Smart Grocery Shelves Can Tell How You Feel About Food

By Mike Pomranz |

© Dan Dalton / Getty Images

In the not-too-distant future, grocery store shelves may spend as much time analyzing you as you spend analyzing which fish sticks to buy. Better start kissing up to those frozen dinners now before they start talking trash about you.

Reporting from this year’s National Retail Federation’s Big Show, Consumerist noted one slightly creepy emerging trend: digital displays with cameras, allowing for tailored experiences based on who’s checking out certain items, that report back to the store about what kind of reactions potential customers had.

In one example, a freezer case stocked with Bagel Bites and Smart Ones frozen meals not only tracked how much traffic walked by, but also how many times the freezer door was opened, shoppers’ gender and even what expression people had while staring down the boxes of Bites. On the back end, all this info gets tallied into an easily understandable graphic display.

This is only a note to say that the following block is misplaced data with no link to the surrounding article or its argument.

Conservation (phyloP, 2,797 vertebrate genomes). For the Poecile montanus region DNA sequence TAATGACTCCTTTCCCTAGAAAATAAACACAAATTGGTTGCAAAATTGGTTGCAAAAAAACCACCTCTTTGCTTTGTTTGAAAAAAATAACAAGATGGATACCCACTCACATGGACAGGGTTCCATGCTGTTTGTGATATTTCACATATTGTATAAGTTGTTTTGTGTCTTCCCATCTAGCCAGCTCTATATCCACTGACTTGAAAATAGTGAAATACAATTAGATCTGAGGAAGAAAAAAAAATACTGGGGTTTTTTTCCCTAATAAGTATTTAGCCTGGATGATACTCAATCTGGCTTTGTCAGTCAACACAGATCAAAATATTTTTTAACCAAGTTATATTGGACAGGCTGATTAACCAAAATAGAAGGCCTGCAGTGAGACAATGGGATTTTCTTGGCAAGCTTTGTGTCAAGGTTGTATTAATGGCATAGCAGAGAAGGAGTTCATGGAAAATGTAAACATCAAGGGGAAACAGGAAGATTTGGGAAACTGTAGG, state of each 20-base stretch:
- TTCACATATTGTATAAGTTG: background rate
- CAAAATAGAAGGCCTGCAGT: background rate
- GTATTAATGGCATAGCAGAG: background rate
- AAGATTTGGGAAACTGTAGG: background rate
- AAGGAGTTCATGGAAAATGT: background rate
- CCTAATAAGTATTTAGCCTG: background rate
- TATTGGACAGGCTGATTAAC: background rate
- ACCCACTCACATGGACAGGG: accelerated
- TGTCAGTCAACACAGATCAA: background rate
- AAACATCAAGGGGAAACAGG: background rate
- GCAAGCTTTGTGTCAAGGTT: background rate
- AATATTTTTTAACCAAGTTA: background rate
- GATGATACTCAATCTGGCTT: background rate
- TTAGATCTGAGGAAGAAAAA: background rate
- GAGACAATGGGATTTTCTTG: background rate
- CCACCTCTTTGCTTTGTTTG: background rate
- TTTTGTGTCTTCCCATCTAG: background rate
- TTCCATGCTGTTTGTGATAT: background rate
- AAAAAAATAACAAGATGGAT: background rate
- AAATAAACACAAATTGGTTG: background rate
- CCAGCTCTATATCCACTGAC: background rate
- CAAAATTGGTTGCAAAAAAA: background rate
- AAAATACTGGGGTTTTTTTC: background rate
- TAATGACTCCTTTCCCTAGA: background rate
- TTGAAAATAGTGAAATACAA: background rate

In another example, Heinz used the technology in ketchup and mustard displays to detect age and gender, and then used that inside info to push different promotions in real time.

By now, thanks to the Internet, we’ve become used to advertisements following us based on where we’ve been poking around online. But are we prepared for similar technology in brick-and-mortar stores? Personally, I don’t need a talking shelf telling me, “Hello, Michael. Can I once again interest you in three bags of Nacho Cheese Doritos?” I made a few bad decisions that day, all right, shelf? Let me be!

That said, if a shelf wants to cut me a deal on some ketchup, I could be convinced. I’m a frowning 36-year-old man; I deserve a better deal on ketchup!

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